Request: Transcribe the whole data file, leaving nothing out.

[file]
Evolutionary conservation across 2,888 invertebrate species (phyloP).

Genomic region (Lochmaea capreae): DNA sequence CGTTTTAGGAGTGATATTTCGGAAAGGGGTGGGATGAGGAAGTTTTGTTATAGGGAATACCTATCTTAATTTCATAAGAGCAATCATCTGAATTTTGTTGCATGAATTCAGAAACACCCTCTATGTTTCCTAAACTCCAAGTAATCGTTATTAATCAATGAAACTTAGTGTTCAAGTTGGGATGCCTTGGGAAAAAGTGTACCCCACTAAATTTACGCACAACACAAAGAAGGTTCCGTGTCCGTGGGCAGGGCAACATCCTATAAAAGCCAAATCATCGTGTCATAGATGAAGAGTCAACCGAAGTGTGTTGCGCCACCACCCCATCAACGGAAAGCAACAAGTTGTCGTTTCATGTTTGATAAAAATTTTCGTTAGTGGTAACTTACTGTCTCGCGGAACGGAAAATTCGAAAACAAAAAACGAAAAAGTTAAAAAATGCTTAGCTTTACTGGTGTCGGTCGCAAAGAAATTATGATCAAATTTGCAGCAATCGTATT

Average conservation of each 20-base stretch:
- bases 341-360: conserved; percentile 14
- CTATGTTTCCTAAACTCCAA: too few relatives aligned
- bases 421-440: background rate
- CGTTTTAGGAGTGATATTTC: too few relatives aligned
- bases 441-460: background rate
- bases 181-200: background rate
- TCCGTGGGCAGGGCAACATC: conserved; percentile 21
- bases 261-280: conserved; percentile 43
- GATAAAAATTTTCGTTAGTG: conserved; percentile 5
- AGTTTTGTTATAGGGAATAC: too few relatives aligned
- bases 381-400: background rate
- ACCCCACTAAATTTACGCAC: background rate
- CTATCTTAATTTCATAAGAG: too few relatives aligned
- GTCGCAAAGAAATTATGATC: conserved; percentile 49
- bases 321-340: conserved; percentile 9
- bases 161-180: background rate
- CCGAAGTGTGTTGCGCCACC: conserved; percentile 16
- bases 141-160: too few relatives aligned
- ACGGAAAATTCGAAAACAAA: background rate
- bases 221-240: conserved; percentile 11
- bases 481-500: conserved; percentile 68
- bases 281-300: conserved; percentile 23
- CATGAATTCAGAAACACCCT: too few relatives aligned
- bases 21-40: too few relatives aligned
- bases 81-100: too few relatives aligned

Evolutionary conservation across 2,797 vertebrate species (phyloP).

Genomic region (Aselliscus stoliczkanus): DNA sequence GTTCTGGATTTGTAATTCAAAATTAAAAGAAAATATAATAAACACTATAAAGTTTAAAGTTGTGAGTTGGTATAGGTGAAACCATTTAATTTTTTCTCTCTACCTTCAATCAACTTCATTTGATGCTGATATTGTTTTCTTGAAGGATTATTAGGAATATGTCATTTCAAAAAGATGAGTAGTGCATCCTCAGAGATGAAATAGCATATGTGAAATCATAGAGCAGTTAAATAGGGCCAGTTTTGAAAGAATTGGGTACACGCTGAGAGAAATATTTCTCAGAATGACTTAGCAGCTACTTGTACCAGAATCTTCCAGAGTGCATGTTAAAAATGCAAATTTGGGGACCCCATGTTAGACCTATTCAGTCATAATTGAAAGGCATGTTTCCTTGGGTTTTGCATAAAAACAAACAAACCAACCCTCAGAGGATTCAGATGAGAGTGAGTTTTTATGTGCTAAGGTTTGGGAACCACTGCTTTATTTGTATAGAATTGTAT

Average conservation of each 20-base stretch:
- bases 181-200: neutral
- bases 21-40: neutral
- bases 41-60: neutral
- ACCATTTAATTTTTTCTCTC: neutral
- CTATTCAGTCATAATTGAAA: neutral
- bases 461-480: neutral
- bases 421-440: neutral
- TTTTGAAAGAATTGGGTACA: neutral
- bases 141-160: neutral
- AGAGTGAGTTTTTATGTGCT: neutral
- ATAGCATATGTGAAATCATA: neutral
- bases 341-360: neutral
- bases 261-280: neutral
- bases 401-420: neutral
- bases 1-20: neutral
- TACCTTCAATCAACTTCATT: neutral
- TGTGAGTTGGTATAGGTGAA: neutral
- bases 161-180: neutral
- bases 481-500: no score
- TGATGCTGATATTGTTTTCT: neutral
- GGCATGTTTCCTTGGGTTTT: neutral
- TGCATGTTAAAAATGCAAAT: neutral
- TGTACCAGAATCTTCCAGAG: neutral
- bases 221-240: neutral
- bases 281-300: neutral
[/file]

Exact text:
Evolutionary conservation across 2,888 invertebrate species (phyloP).

Genomic region (Lochmaea capreae): DNA sequence CGTTTTAGGAGTGATATTTCGGAAAGGGGTGGGATGAGGAAGTTTTGTTATAGGGAATACCTATCTTAATTTCATAAGAGCAATCATCTGAATTTTGTTGCATGAATTCAGAAACACCCTCTATGTTTCCTAAACTCCAAGTAATCGTTATTAATCAATGAAACTTAGTGTTCAAGTTGGGATGCCTTGGGAAAAAGTGTACCCCACTAAATTTACGCACAACACAAAGAAGGTTCCGTGTCCGTGGGCAGGGCAACATCCTATAAAAGCCAAATCATCGTGTCATAGATGAAGAGTCAACCGAAGTGTGTTGCGCCACCACCCCATCAACGGAAAGCAACAAGTTGTCGTTTCATGTTTGATAAAAATTTTCGTTAGTGGTAACTTACTGTCTCGCGGAACGGAAAATTCGAAAACAAAAAACGAAAAAGTTAAAAAATGCTTAGCTTTACTGGTGTCGGTCGCAAAGAAATTATGATCAAATTTGCAGCAATCGTATT

Average conservation of each 20-base stretch:
- bases 341-360: conserved; percentile 14
- CTATGTTTCCTAAACTCCAA: too few relatives aligned
- bases 421-440: background rate
- CGTTTTAGGAGTGATATTTC: too few relatives aligned
- bases 441-460: background rate
- bases 181-200: background rate
- TCCGTGGGCAGGGCAACATC: conserved; percentile 21
- bases 261-280: conserved; percentile 43
- GATAAAAATTTTCGTTAGTG: conserved; percentile 5
- AGTTTTGTTATAGGGAATAC: too few relatives aligned
- bases 381-400: background rate
- ACCCCACTAAATTTACGCAC: background rate
- CTATCTTAATTTCATAAGAG: too few relatives aligned
- GTCGCAAAGAAATTATGATC: conserved; percentile 49
- bases 321-340: conserved; percentile 9
- bases 161-180: background rate
- CCGAAGTGTGTTGCGCCACC: conserved; percentile 16
- bases 141-160: too few relatives aligned
- ACGGAAAATTCGAAAACAAA: background rate
- bases 221-240: conserved; percentile 11
- bases 481-500: conserved; percentile 68
- bases 281-300: conserved; percentile 23
- CATGAATTCAGAAACACCCT: too few relatives aligned
- bases 21-40: too few relatives aligned
- bases 81-100: too few relatives aligned

Evolutionary conservation across 2,797 vertebrate species (phyloP).

Genomic region (Aselliscus stoliczkanus): DNA sequence GTTCTGGATTTGTAATTCAAAATTAAAAGAAAATATAATAAACACTATAAAGTTTAAAGTTGTGAGTTGGTATAGGTGAAACCATTTAATTTTTTCTCTCTACCTTCAATCAACTTCATTTGATGCTGATATTGTTTTCTTGAAGGATTATTAGGAATATGTCATTTCAAAAAGATGAGTAGTGCATCCTCAGAGATGAAATAGCATATGTGAAATCATAGAGCAGTTAAATAGGGCCAGTTTTGAAAGAATTGGGTACACGCTGAGAGAAATATTTCTCAGAATGACTTAGCAGCTACTTGTACCAGAATCTTCCAGAGTGCATGTTAAAAATGCAAATTTGGGGACCCCATGTTAGACCTATTCAGTCATAATTGAAAGGCATGTTTCCTTGGGTTTTGCATAAAAACAAACAAACCAACCCTCAGAGGATTCAGATGAGAGTGAGTTTTTATGTGCTAAGGTTTGGGAACCACTGCTTTATTTGTATAGAATTGTAT

Average conservation of each 20-base stretch:
- bases 181-200: neutral
- bases 21-40: neutral
- bases 41-60: neutral
- ACCATTTAATTTTTTCTCTC: neutral
- CTATTCAGTCATAATTGAAA: neutral
- bases 461-480: neutral
- bases 421-440: neutral
- TTTTGAAAGAATTGGGTACA: neutral
- bases 141-160: neutral
- AGAGTGAGTTTTTATGTGCT: neutral
- ATAGCATATGTGAAATCATA: neutral
- bases 341-360: neutral
- bases 261-280: neutral
- bases 401-420: neutral
- bases 1-20: neutral
- TACCTTCAATCAACTTCATT: neutral
- TGTGAGTTGGTATAGGTGAA: neutral
- bases 161-180: neutral
- bases 481-500: no score
- TGATGCTGATATTGTTTTCT: neutral
- GGCATGTTTCCTTGGGTTTT: neutral
- TGCATGTTAAAAATGCAAAT: neutral
- TGTACCAGAATCTTCCAGAG: neutral
- bases 221-240: neutral
- bases 281-300: neutral